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When planning for recovery, most companies’ Business Continuity Plans are so focused on recovering critical systems and people that they often overlook the importance of communication during an incident that impairs normal business. Communication is key both for continuing internal operations as well as protecting the company’s reputation.

One of the biggest lessons learned from incidents such as Hurricane Sandy and several of the recent security breaches is that ongoing communication both internally and externally was lacking. Designating point people to oversee communications during an event will save valuable time in a recovery effort, as well as salvage the company’s reputation to the public and to stakeholders.

Internal Communications

It is important to maintain ongoing communication with management and employees in order to disseminate information regarding the situation at hand to allow for a smooth and efficient recovery effort. Ensuring the employees know the nature of the scenario, how to respond, and where to be and when, are crucial elements to make certain that everyone is on the same page and that critical time is not lost. Establishing multiple vehicles to communicate information is crucial. This may include, but is not limited to, phone trees, automatic messaging services, employee hotlines, and secure online portals/websites.

External Communications

Designating key personnel to handle external communication during an emergency is paramount. It is important to make employees aware that only approved company personnel should speak externally regarding official company business. Sample media statements should be documented in the company’s Business Continuity Plan in a fashion that is easily customizable to the nature of the event. Information should be factual and only shared when details are validated. The goal of media and external announcements should always focus on the safeguarding of client/customer information and should ensure the public that all efforts are being made to protect information and continue critical business.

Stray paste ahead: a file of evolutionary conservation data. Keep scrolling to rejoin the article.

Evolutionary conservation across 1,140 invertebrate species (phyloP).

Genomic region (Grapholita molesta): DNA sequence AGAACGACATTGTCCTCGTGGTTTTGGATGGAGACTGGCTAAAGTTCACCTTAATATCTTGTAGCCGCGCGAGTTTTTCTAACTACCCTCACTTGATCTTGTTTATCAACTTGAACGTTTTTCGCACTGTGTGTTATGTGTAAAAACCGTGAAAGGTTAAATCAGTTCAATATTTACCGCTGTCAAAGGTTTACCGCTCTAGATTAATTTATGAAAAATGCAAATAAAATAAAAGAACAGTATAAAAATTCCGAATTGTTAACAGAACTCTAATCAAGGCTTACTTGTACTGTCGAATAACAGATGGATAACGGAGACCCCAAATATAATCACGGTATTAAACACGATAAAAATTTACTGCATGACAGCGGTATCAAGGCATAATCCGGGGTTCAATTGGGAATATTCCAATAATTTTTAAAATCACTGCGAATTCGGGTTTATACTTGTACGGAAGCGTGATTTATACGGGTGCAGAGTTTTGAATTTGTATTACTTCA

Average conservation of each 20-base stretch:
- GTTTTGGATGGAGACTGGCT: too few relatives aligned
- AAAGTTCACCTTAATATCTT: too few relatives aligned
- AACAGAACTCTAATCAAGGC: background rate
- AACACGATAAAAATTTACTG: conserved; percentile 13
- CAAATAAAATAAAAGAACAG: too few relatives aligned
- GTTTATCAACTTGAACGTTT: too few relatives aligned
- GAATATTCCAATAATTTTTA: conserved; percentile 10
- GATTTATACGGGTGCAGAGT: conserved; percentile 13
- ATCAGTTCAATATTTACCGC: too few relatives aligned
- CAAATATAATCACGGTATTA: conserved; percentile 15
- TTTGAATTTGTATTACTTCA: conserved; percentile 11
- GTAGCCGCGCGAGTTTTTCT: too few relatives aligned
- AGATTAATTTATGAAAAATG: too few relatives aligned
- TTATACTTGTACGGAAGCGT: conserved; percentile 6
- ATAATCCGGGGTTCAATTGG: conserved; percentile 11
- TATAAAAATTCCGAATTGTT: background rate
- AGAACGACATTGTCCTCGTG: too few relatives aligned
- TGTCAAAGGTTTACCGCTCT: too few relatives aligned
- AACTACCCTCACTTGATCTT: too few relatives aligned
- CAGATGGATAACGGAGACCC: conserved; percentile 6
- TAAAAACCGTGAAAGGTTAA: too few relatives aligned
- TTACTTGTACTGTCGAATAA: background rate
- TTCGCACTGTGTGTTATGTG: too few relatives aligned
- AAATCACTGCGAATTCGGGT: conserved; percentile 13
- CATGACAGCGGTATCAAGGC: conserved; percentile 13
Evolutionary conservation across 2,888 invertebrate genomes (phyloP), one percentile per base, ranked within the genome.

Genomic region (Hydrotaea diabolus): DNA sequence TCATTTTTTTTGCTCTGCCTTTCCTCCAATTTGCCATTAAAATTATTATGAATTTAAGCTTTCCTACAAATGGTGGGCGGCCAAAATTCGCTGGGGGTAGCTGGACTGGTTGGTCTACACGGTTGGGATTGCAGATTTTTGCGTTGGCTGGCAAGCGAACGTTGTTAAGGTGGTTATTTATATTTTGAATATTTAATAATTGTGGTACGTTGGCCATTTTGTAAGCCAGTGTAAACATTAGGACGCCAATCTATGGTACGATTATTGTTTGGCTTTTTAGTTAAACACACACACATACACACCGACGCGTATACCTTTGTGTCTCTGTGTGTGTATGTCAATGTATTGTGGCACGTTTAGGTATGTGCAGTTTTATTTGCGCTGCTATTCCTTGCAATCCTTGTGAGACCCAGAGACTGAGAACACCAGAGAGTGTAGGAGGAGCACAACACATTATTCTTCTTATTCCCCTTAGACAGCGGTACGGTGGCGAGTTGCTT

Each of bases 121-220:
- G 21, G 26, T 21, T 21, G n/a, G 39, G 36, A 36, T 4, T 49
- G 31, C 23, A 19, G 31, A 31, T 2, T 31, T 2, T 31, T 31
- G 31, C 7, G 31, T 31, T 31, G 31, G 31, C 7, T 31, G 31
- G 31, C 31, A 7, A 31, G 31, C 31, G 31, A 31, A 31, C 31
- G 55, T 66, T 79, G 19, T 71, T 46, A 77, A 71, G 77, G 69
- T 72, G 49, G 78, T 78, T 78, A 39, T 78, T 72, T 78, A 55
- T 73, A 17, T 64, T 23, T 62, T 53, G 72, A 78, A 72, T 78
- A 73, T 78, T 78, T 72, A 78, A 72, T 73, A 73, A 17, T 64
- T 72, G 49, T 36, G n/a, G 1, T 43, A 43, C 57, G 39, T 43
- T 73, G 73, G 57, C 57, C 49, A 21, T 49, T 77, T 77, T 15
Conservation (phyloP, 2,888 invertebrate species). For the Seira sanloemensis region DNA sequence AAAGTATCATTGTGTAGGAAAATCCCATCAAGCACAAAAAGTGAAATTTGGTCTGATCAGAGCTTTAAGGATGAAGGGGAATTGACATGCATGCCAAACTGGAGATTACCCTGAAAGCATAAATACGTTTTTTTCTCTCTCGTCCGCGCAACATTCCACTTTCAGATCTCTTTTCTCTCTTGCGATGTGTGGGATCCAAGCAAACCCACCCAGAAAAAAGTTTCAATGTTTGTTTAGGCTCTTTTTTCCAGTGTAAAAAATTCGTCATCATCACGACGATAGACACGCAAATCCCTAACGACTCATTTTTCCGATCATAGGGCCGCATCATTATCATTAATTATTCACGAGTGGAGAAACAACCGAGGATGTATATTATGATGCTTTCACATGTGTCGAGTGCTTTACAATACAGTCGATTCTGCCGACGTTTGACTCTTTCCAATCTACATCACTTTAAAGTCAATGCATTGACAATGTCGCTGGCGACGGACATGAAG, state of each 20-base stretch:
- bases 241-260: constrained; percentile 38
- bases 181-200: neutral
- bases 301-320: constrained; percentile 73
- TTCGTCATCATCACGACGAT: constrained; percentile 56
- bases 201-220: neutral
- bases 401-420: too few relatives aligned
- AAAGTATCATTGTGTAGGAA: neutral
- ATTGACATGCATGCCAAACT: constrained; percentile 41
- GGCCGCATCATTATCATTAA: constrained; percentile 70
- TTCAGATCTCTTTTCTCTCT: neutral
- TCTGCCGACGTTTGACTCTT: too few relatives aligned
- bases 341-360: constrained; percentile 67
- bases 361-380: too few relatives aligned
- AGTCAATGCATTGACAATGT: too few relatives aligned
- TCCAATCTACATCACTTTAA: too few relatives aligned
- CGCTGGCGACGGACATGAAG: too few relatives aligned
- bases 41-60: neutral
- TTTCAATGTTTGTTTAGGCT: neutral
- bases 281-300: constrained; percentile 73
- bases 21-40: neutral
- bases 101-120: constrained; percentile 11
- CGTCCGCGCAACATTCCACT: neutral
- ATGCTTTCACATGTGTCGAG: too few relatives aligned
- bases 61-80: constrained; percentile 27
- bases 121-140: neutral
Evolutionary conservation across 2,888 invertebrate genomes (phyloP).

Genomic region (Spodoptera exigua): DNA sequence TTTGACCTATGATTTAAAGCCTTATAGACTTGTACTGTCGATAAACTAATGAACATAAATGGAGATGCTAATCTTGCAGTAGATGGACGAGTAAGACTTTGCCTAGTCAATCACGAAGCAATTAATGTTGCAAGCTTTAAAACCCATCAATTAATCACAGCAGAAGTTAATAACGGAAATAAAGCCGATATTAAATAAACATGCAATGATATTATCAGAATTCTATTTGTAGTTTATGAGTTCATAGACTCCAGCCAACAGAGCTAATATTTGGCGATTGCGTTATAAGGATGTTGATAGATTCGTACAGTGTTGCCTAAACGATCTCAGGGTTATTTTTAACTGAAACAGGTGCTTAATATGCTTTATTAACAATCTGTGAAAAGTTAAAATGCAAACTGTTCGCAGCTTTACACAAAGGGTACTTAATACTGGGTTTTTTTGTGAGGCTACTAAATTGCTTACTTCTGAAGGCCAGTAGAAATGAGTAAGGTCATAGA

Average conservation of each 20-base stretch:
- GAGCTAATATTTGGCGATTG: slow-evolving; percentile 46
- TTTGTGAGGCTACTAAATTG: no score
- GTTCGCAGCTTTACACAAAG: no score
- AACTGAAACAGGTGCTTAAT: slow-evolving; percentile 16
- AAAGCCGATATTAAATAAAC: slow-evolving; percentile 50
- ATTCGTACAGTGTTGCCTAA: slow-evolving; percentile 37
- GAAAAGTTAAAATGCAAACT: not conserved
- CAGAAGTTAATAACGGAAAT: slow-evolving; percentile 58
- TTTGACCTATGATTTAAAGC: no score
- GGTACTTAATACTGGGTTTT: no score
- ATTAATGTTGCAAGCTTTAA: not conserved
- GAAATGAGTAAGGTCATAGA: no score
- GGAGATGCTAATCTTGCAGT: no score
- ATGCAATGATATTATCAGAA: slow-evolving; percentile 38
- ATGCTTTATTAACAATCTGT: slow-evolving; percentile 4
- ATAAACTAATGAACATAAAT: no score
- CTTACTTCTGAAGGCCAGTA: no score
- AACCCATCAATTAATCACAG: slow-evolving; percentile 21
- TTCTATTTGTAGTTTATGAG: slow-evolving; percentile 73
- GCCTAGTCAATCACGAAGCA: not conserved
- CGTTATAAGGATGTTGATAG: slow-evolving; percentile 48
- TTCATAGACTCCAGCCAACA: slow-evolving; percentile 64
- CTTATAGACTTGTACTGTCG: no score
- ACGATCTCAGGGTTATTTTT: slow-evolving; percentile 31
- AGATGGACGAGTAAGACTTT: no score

Ongoing Communications

One of the biggest lessons learned from recent disasters that caused companies to initiate their continuity plans was a lack of ongoing communication, both internally and externally. Many organizations focus on communication at the onset of an event but fail to continue constant communication throughout the event, including when operations are back to normal. It is critical for companies to consider the proper schedule for communicating event details and ongoing ways in which this can be done for the duration of a business interruption.

Your Business Continuity Plan is only as strong as your ability to communicate it effectively. In the midst of a business interruption is not the time to create messaging or decide who is responsible for what. Communication preparation is critical, and will help expedite recovery efforts, protect company assets from further compromise, and minimize confusion and loss. Bottom line, communication is the key to a successful business recovery – before, during, and after a business interruption occurs.

Contact Us!

For more information about this topic, please contact Tracy Hall, MBCP, IT Assurance Manager, at 413-726-6884 or